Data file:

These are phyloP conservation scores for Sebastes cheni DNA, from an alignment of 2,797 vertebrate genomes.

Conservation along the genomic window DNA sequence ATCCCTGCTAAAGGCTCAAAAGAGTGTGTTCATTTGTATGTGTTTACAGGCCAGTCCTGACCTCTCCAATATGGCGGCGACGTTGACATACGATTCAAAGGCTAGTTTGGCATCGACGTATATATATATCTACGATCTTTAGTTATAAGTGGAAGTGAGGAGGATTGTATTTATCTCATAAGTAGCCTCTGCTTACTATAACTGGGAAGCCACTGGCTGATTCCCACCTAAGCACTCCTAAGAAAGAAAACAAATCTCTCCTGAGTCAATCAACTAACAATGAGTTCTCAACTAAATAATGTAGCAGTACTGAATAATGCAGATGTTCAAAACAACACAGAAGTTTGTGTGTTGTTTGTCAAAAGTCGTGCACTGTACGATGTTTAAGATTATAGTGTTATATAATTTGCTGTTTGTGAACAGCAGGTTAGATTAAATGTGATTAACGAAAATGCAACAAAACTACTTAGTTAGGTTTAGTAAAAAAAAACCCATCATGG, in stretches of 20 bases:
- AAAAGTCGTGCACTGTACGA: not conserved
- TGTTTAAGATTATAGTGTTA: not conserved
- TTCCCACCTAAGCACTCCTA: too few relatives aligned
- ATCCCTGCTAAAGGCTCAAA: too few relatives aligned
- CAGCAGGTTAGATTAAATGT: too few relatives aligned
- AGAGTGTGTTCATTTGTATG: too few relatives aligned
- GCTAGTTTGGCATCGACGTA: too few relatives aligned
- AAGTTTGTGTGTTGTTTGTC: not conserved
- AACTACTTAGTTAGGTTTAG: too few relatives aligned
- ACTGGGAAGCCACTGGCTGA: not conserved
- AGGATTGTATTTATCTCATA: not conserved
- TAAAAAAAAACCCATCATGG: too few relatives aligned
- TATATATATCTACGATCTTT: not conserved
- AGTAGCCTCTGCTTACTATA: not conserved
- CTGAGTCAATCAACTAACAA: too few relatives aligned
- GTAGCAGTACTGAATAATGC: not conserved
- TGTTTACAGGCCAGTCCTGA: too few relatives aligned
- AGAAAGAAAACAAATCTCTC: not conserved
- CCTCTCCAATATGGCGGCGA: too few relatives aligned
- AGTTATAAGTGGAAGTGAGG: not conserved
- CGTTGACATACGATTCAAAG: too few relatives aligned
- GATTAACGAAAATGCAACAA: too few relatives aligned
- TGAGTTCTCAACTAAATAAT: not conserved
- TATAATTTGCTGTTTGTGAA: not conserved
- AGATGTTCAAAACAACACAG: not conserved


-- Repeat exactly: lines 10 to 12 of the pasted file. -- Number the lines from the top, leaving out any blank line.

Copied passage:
- AAGTTTGTGTGTTGTTTGTC: not conserved
- AACTACTTAGTTAGGTTTAG: too few relatives aligned
- ACTGGGAAGCCACTGGCTGA: not conserved